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Outdoors: Linden trees

An insect hovers close to a linden tree's blossoms.

Because so many art songs were composed about linden trees, several members of the voice faculty here at Interlochen have asked me if there are lindens in America.

Yes, there are American lindens, but we call them basswoods, and oddly, in England and Ireland, lindens are called lime trees.

But British lime trees do not produce citrus fruit and basswood have nothing to do with fish.

Lindens in Europe, with their heart-shaped leaves and heavenly fragrance, are revered as the “tree of lovers," so they often symbolized romance in operas and other vocal music.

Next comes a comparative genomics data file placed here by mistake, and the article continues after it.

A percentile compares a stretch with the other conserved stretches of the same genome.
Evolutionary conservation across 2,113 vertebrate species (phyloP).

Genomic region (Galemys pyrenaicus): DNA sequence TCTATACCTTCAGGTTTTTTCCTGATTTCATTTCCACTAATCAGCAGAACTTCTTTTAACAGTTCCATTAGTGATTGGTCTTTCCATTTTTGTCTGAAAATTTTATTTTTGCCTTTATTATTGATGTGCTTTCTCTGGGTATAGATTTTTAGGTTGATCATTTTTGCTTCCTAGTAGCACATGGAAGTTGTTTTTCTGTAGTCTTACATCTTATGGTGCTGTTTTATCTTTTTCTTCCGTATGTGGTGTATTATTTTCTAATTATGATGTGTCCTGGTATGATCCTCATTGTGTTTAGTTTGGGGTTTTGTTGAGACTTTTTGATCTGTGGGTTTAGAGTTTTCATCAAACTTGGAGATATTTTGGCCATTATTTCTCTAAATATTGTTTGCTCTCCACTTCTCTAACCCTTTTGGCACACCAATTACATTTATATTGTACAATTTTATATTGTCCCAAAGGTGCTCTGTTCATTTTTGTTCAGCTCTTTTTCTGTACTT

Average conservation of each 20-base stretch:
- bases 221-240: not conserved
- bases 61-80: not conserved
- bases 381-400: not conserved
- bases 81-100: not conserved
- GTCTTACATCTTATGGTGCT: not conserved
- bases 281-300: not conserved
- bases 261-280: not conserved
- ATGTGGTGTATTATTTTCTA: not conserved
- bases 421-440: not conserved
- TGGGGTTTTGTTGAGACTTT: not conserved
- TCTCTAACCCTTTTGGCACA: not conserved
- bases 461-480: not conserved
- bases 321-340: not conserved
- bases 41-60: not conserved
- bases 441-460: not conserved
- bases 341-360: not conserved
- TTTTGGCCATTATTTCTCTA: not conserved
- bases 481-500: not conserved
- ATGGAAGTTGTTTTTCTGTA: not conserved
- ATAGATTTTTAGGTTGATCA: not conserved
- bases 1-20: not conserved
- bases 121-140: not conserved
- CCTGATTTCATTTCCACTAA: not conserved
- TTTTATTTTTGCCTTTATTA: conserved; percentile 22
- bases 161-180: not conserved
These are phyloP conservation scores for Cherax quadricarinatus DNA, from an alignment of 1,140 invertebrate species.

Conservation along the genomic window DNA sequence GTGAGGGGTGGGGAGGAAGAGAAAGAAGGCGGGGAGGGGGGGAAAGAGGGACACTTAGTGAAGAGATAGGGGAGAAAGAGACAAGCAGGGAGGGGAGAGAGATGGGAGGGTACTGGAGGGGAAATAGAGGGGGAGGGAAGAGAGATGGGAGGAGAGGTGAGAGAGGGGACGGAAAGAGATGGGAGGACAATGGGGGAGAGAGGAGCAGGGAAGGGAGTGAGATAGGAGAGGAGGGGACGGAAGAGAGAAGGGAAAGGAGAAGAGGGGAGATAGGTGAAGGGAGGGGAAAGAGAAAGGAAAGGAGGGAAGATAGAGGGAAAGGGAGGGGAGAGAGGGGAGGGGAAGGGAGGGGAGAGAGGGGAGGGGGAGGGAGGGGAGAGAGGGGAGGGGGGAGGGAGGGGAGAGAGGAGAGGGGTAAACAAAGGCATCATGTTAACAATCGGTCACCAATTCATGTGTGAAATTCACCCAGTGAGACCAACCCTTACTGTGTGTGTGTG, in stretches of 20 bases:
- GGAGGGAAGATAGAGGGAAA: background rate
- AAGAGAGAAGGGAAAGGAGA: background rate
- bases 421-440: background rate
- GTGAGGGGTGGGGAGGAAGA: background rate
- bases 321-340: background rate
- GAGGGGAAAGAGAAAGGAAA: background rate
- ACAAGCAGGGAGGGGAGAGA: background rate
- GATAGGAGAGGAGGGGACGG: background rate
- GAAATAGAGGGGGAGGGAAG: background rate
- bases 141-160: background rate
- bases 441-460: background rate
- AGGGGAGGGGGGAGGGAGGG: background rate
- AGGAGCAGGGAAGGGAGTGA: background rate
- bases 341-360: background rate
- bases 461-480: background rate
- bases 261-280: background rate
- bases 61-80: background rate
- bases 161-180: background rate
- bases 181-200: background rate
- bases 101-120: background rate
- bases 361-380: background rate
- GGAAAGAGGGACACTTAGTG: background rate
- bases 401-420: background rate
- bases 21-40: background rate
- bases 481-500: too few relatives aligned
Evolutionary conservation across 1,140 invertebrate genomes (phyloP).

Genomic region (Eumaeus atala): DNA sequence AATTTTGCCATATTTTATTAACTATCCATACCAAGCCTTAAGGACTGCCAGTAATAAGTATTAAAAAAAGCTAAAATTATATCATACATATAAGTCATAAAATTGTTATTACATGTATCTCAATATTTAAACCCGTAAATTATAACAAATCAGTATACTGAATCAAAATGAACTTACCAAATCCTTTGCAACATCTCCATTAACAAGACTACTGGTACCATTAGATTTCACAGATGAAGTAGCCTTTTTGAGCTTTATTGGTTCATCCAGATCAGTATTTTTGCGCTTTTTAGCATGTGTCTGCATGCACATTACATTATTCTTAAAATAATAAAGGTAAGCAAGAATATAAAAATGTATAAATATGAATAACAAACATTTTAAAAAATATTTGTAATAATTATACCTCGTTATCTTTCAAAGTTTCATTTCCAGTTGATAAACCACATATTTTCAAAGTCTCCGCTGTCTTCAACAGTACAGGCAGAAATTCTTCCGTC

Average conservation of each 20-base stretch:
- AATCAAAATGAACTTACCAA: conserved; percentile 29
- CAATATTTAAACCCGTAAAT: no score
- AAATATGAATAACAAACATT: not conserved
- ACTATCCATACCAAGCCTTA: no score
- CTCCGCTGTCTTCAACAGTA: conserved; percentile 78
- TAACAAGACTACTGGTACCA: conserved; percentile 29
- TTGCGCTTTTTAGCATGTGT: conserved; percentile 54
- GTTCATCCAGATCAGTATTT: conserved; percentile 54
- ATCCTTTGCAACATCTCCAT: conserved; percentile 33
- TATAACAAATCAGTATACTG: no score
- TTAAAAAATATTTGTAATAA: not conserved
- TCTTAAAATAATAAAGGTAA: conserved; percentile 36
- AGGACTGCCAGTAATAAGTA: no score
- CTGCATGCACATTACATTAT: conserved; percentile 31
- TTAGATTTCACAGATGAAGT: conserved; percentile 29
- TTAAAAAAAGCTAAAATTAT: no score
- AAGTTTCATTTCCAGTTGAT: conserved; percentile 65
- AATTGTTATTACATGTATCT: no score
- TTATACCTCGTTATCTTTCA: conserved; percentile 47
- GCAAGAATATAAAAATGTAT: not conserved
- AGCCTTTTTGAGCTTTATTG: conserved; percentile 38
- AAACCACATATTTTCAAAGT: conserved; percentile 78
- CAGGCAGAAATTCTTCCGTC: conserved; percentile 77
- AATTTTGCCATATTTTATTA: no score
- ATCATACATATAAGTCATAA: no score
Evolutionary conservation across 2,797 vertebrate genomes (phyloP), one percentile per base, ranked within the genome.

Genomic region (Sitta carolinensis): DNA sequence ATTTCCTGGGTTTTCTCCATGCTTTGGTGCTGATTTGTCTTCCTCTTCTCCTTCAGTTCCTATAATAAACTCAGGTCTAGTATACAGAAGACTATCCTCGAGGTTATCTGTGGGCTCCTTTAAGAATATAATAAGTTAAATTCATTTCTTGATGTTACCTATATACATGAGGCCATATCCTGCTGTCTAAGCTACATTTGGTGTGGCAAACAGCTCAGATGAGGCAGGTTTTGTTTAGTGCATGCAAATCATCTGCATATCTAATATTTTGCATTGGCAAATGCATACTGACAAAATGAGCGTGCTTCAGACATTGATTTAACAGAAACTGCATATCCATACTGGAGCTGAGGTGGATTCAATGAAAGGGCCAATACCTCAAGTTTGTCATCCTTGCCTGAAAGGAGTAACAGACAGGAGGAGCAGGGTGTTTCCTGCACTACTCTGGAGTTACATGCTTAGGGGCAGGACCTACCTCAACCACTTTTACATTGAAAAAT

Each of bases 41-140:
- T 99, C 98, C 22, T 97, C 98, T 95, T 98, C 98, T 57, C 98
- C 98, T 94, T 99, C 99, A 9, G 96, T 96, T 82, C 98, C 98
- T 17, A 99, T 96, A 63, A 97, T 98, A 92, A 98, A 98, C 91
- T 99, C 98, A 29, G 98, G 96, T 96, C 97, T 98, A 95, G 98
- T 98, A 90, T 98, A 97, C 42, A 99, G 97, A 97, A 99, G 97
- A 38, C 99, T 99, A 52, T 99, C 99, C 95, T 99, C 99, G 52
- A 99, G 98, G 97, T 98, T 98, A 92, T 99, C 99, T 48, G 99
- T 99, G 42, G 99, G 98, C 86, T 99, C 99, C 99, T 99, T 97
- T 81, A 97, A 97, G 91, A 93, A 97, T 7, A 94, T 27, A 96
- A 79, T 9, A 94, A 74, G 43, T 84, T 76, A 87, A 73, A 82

In America, basswood (which is in the Linden genus, but with slightly larger heart-shaped leaves) was valued by the First Nations people because the fibers from this forest-edge species could be made into for rope, mats, fish nets and baskets.

But its value to bees is the same on both sides of the Atlantic.

In early summer, when the trees are in bloom, native bumblebees and night-flying moths visit them.

Domestic European honeybees find American lindens irresistible, especially in the late afternoon and evening when copious quantities of nectar are produced at the base of each blossom.

Honey produced from American linden nectar is my absolute favorite.

My beekeeping friends make sure to save some of their rich golden basswood honey for me every summer.

It is heavenly, and one taste is almost enough to make me burst into song.

"Outdoors with Coggin Heeringa" can be heard every Wednesday on Classical IPR.